When I first got a job as a bookseller at Malvern Books, a small independent bookstore in Austin, Tex., I thought it would be roughly akin to working at a major chain: I’d stand behind the counter and ring people up, but without the discomfort of having to upsell memberships. It was through observing my gifted coworkers that I learned that bookselling is an art. At first, I wasn’t used to customers asking me for book recommendations and often felt like I was stumbling over my words. Once I started to think of myself as a sort of matchmaker, I began to have fun.

Malvern is unique in that we sell new books, mostly fiction and poetry, from small and independent presses exclusively. A good portion of the store is devoted to books in translation. When I first walked in, as a customer, I was astonished to see not just a few shelves labeled “poetry” but an entire wall. As a poet, I was in heaven.

When I became an employee, I’d often watch people do a quick loop around the store and leave, disappointed, I believed, because we don’t stock the latest bestsellers or books from the Big Five (or Big Four) publishers, and therefore they didn’t recognize our titles. But for customers who were open to suggestions, I had the joy of matching readers with authors they were not aware of.

Sometimes the handselling stakes were high. Once a frazzled looking young woman told me that she was about to spend two weeks “trapped” with her conservative family for the holidays. I knew just the ticket—an engrossing feminist book about a 1950s Hollywood starlet who’d lived a wild life and experienced an unfortunate fall from grace.

Another man announced that he’d just fallen in love and was looking for poems. He asked for two poetry book recommendations: one to celebrate his newfound amour and another to protect him from heartbreak if the relationship failed. “I’ve been hurt before,” he said. I handed him the perfect antidote (which he later told me worked like a charm).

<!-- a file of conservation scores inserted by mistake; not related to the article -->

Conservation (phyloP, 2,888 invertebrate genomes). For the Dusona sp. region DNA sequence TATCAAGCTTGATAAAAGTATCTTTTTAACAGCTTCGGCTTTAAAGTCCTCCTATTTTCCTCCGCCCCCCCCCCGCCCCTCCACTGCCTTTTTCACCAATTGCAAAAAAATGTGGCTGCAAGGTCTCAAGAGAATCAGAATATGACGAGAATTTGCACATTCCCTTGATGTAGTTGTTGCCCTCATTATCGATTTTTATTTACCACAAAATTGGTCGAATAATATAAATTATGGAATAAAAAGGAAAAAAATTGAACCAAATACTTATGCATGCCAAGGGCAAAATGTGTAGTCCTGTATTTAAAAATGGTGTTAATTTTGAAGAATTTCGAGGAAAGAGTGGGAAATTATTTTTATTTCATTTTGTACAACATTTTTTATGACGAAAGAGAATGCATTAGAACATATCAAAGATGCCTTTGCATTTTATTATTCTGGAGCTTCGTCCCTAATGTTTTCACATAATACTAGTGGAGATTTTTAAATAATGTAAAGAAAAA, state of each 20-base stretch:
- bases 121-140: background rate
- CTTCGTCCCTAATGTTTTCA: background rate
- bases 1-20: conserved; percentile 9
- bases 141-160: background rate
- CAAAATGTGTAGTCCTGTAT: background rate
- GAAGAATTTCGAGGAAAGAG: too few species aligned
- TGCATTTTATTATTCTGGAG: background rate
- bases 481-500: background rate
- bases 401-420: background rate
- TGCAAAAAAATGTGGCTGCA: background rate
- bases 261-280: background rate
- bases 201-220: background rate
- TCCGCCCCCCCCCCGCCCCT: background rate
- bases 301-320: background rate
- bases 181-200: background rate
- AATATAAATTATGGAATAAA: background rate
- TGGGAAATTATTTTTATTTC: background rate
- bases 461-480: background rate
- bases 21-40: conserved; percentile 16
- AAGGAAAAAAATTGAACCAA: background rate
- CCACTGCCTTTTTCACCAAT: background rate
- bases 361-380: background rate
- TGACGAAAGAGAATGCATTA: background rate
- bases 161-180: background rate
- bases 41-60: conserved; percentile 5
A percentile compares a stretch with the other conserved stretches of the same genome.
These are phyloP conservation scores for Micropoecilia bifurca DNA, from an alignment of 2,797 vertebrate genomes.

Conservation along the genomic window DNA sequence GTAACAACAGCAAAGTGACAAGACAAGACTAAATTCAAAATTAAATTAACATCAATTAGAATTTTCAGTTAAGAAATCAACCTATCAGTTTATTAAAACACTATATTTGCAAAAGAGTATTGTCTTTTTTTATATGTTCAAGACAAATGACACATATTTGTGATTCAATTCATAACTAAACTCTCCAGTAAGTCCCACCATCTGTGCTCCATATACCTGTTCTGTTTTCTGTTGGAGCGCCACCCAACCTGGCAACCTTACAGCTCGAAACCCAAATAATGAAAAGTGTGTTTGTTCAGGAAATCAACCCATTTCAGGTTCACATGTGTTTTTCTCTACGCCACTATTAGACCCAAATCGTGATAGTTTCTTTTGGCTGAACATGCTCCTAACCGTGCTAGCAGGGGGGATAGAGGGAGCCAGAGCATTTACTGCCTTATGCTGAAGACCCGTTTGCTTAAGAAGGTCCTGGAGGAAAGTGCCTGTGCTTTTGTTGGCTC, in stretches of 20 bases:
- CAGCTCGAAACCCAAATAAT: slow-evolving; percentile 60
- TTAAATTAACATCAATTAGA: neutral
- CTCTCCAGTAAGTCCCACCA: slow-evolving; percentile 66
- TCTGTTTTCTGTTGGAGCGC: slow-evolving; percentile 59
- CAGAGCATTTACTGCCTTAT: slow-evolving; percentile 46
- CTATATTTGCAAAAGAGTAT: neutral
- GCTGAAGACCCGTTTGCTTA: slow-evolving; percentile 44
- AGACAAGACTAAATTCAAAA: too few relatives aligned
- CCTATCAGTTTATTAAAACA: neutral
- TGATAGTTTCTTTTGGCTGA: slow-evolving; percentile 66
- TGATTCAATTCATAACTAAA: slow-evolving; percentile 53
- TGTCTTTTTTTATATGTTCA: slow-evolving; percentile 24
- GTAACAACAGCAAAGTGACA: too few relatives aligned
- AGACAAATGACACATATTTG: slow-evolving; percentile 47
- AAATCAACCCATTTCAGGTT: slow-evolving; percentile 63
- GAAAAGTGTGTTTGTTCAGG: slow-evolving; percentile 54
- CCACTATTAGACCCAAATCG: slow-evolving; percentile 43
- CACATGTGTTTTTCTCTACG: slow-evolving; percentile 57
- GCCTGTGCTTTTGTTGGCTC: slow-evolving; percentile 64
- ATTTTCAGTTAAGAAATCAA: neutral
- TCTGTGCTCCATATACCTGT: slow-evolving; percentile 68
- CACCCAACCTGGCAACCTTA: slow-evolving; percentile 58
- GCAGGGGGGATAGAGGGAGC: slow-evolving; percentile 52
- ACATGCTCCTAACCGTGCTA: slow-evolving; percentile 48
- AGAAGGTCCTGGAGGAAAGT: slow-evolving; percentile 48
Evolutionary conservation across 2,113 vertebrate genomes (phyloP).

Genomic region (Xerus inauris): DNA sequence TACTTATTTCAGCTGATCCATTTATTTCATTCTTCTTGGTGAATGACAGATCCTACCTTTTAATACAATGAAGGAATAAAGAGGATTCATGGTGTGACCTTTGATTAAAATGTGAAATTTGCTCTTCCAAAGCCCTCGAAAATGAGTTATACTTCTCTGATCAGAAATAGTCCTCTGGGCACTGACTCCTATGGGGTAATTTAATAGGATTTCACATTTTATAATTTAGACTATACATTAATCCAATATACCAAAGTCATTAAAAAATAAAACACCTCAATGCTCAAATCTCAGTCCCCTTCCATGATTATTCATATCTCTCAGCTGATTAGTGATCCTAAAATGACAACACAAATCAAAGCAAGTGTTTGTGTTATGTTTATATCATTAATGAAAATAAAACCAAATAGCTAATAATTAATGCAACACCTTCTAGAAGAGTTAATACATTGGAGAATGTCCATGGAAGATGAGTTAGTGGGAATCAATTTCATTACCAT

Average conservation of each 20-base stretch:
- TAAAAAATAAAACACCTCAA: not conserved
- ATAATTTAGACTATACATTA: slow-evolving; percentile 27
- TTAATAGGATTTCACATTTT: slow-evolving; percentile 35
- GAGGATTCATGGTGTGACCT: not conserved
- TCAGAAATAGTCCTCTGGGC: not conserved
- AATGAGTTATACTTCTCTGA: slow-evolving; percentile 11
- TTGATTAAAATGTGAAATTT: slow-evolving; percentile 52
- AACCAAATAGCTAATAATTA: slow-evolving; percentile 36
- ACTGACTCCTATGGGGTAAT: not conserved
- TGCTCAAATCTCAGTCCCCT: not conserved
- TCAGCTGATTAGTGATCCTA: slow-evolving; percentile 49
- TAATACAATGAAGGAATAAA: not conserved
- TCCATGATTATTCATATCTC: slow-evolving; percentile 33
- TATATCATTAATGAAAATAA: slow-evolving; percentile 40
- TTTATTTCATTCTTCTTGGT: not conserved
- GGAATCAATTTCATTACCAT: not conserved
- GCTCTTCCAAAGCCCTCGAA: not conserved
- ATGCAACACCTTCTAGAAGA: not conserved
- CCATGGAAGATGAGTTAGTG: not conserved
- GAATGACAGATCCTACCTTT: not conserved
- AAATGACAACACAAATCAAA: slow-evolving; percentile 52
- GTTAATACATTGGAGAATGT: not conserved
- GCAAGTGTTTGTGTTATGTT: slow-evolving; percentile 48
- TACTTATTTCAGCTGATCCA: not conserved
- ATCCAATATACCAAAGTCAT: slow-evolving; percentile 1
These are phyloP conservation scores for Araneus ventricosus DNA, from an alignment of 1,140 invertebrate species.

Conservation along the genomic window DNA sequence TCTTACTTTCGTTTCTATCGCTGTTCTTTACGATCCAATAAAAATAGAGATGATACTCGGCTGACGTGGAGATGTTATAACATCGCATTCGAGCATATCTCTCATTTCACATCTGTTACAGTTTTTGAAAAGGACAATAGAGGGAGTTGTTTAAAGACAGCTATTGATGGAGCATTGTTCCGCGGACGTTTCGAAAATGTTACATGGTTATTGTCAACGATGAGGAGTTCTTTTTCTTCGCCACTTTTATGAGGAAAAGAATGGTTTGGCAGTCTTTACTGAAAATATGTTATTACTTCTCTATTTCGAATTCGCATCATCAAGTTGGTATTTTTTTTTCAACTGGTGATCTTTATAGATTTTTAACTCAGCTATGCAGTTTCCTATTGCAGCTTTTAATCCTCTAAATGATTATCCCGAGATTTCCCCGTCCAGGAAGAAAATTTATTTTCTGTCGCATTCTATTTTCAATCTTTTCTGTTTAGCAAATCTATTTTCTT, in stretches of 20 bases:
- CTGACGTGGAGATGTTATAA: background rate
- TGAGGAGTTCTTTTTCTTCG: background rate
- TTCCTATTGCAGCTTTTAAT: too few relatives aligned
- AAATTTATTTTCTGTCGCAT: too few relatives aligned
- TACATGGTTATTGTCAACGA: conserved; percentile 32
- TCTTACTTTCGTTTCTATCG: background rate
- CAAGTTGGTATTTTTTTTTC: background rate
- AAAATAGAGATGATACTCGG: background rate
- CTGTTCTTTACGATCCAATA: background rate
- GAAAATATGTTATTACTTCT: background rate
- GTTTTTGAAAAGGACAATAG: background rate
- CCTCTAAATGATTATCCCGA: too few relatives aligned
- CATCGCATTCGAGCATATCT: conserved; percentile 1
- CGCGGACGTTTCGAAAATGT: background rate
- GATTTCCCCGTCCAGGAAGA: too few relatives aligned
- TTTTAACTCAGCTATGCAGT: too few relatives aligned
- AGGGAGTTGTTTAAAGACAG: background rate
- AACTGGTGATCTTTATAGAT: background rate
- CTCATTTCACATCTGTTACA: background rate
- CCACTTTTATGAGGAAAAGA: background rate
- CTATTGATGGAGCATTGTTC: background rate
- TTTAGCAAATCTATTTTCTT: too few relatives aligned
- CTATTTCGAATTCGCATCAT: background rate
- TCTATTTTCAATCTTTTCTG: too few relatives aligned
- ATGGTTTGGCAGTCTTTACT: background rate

The more I worked at the store, the more I began to notice that people yearn for connection beyond book recommendations. Even before the pandemic began, I’d answered phone calls that didn’t have much to do with the books at all. One elderly woman wanted help looking up something on the internet, which I happily obliged. Another gentleman wanted information about how to get out of a parking ticket. A fair number of callers want to know how to get their books published, in which case I’d refer them to an organization like the Writers’ League of Texas for a sense of community and support.

It can make people feel vulnerable to ask about books in subjects such as marital problems, grief, rape and incest, and substance abuse, or about books on how to deal with suicidal thoughts. Our store’s collection doesn’t serve these needs, but I recommend other local bookstores—BookWoman, Black Pearl Books, BookPeople—that people can turn to for personal recommendations, even if it means losing potential Bookshop.org sales.

When Malvern opened for private shopping appointments following the onset of the pandemic, customers commented on how nice it was to browse again. People connect to bookstores as physical spaces. Browsing is a meditative state that I know well. As a broke graduate student, I would often browse at Malvern, not able to buy anything but leaving feeling calm, revitalized, and better able to handle a chaotic world.

The problem with browsing online is that algorithms are based on similarities: if you liked this, you’ll like this. This model prevents people from trying something new. I’ve recommended poetry to people who haven’t read poetry for years. Some confess they’re afraid of it. I’m presented with an incredible opportunity to say, “Here’s something that won’t remind you of the old chestnuts you read in high school.”

For me, bookselling has become a second MFA degree; reading more widely has made me a better writer. I read books from all over the world translated from other languages. I read books by BIPOC and LGBTQ+ authors, which means my book recommendations have become more expansive—in short, less white. If I can connect a reader to an author—who may become, in a sense, a friend, a mentor, a bridge to other authors—that means the world to me.

Of course, as an employee at an independent bookstore, I want us to have glorious daily sales, but I know it’s not just about dollar signs. Sometimes it’s about recommending a Black-owned bookstore for books about anti-racism. Sometimes it’s about chatting on the phone with someone who’s been housebound since last March—not about books so much but about isolation, because people need to feel connected, because that’s what it means to have hope.